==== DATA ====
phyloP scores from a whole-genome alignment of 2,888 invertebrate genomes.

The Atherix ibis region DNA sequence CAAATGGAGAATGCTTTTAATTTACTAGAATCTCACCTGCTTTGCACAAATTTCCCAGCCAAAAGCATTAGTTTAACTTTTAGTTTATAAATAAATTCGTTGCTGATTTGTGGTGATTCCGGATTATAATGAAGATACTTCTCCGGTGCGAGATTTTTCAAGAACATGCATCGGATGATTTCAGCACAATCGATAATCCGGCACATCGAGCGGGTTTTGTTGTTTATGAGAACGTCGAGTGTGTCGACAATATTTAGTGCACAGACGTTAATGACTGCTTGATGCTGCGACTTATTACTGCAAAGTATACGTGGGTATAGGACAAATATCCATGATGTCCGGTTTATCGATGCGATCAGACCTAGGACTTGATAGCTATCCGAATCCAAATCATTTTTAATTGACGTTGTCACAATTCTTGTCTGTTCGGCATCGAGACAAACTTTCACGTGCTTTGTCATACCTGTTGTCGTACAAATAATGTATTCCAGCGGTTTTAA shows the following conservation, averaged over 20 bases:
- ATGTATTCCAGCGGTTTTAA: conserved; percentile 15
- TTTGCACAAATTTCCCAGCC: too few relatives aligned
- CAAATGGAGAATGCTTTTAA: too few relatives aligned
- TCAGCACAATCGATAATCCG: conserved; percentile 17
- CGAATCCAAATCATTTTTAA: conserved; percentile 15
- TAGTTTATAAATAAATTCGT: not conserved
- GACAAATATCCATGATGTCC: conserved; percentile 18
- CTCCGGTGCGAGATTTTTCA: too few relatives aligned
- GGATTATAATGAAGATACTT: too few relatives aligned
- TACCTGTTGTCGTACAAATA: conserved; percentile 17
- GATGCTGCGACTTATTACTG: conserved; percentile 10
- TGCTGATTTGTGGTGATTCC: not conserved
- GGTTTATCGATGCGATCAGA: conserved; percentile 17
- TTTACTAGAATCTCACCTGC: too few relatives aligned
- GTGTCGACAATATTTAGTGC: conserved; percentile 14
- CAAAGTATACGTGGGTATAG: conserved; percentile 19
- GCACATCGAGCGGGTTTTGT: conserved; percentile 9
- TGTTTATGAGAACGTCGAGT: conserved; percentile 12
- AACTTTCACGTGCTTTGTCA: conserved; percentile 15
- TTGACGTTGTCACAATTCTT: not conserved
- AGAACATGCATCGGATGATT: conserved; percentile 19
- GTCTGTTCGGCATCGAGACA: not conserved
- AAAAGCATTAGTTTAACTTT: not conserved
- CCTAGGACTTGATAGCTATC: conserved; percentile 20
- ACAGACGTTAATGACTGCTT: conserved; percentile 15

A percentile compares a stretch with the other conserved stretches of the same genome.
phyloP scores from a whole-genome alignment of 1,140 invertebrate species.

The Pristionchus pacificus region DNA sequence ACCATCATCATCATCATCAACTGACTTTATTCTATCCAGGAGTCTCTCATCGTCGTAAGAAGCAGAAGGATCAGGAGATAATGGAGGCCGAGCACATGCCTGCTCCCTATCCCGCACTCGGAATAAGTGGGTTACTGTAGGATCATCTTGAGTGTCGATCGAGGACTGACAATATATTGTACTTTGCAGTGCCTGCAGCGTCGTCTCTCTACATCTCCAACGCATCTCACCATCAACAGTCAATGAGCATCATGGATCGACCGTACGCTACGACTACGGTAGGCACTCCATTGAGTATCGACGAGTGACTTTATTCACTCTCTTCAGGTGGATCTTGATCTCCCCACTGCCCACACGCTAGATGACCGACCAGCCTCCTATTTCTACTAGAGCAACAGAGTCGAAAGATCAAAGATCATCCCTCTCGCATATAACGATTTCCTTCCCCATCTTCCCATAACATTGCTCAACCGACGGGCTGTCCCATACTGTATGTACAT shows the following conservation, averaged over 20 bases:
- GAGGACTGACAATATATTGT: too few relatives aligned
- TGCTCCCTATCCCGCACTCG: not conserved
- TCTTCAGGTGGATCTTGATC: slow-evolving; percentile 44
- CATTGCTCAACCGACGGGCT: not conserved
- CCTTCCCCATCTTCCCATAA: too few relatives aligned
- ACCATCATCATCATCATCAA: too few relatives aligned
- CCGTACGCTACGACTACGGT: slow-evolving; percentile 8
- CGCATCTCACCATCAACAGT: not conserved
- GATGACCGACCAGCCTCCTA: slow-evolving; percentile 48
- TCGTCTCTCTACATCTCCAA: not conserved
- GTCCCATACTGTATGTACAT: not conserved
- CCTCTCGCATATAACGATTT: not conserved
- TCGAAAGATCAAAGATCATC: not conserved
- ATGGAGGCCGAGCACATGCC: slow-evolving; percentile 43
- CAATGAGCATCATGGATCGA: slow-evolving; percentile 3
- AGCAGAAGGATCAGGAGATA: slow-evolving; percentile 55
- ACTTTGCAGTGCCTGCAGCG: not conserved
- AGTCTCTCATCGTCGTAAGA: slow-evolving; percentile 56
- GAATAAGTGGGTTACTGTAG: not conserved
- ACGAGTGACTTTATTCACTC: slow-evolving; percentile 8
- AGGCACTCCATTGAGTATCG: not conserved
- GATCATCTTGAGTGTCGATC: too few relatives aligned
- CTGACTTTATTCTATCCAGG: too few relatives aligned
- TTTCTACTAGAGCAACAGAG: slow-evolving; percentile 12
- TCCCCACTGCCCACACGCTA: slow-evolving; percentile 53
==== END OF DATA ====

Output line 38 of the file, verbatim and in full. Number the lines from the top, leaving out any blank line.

- CGCATCTCACCATCAACAGT: not conserved